Science Your body means the world to the microbes that live on it. To millions of minuscule microbes, your body is like a great expanse of open prairie. And snowy mountains. And stinky swamps.

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Quantum Fluctuations Near Absolute Zero Visualized for the First Time

Quantum Fluctuations Near Absolute Zero Visualized for the First Time The technique could help scientists better understand why certain materials have the properties they do. Quantum.jpg Pictured: Quantum fluctuations imaged for the first time. Image credits: Beena Kalisky Physics Friday, August 24, 2018 – 11:00 Yuen Yiu, Staff Writer (Inside Science) — It looks like static on a TV screen. But t

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How Disease and Conquest Carved a New Planetary Landscape

Many people think that in the thousands of years following the rise of agriculture, human societies were static. They were not. Empires rose—some flourished, then perished, while others persisted. Most people remained subsistence farmers who kept themselves, or themselves and the ruling elites, alive. Foraging as a way of life was pushed to agriculturally marginal lands. Populations grew rapidly,

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LBJ’s Wild Ex-President Hair (And the Story Behind It)

Long before Donald Trump’s wisps of cotton candy brushed the door frames of the Oval Office, many American presidents had memorable hairstyles: George Washington’s powdered tresses, Andrew Jackson’s unruly mane, Abraham Lincoln’s stolid chinstrap. Yet the follicular legacies of some retired presidents remain woefully underappreciated. This week though, thanks to a photo that made the rounds onlin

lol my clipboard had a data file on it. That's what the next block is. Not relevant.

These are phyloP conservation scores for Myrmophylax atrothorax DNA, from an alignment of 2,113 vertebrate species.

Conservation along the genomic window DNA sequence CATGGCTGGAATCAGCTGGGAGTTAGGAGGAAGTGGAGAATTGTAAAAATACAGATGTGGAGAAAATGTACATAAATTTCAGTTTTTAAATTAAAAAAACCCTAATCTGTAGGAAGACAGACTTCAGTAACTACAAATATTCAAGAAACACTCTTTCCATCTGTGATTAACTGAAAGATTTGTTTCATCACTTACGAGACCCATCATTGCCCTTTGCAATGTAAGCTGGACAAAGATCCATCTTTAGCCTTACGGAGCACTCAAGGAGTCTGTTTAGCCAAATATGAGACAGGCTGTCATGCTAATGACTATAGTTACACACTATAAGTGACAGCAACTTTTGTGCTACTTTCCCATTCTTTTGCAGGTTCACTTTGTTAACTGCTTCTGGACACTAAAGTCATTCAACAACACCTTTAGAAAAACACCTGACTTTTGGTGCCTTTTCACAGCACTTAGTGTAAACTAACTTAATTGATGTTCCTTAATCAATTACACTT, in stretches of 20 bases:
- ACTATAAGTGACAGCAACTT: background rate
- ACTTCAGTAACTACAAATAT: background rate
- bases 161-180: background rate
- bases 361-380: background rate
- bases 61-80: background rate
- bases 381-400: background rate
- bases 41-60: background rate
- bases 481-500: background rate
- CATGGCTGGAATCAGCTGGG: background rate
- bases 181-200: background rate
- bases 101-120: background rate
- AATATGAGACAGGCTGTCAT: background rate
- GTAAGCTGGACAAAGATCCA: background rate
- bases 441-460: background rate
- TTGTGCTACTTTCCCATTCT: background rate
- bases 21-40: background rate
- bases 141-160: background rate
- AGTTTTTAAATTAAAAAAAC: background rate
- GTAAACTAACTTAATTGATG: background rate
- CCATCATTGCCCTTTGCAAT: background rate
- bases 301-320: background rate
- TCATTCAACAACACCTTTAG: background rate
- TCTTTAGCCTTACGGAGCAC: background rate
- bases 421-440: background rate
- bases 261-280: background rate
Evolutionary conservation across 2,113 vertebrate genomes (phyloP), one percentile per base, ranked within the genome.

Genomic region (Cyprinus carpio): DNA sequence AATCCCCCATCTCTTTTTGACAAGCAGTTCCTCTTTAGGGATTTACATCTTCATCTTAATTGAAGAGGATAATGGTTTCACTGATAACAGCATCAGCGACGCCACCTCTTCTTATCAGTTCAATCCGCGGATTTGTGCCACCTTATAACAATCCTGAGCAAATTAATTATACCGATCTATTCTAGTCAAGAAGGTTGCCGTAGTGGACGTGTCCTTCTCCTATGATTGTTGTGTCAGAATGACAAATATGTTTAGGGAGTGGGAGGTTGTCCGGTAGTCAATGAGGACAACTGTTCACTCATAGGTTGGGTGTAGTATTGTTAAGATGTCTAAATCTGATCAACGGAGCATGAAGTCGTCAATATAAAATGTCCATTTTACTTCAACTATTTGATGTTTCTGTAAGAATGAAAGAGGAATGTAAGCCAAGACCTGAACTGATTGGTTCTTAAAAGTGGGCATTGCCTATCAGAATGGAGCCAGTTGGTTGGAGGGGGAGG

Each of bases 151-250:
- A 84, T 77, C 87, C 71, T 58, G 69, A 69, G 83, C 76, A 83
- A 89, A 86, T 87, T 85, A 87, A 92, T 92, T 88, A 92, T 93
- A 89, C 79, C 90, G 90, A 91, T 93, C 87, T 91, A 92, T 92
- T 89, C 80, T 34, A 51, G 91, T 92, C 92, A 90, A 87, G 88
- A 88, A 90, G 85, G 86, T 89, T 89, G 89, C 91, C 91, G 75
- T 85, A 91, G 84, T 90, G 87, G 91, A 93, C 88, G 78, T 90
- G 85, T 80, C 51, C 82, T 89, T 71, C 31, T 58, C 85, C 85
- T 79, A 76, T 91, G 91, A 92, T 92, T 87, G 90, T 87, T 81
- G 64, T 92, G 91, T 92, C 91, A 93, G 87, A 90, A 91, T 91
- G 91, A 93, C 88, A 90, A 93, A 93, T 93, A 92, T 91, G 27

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Searching Is a Fiendishly Clever Online Thriller

Twenty minutes into Searching , after David Kim (John Cho) goes to bed, the screen goes dark. Then, suddenly, there’s a burst of color, as ribbons of light dance across the frame. It’s a screen saver , one anyone who’s ever used a Mac might be quite familiar with, and it’s a perfect model of tranquility until a notification starts flashing in the corner. David is getting a FaceTime call from his

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'The Most Simple Constitutional Arguments Become Complicated Once Guns Are Involved'

In 1971, a slim volume filled with instructions detailing how to create explosives and other weapons proliferated across bookshelves. The Anarchist Cookbook was one ideological young American’s attempt to make a political statement; in this case , the author was registering his opposition to the Vietnam War and the draft letter he had received. The book set off an urgent and fearful debate. In a

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Study questions the role of lead poisoning in Franklin Expedition deaths

A team of investigators from across Canada, including a trio of Western researchers, have raised serious doubt about the popular belief that lead poisoning played a role in the death of members of the famed Franklin Expedition. The study, Franklin expedition lead exposure: New insights from high resolution confocal X-ray fluorescence imaging of skeletal microstructure, was published today in PLOS

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Do dogs have feelings?

If you live with a dog you just know when it's happy or miserable, don't you? Of course you do. Even the scientific community, now admits that dogs have emotions – even if scientists can't directly measure what they are experiencing.

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Shell Oil Quietly Urges Lawmakers to Support Carbon Tax

The company sees carbon pricing as an essential policy tool to tackle climate change — Read more on ScientificAmerican.com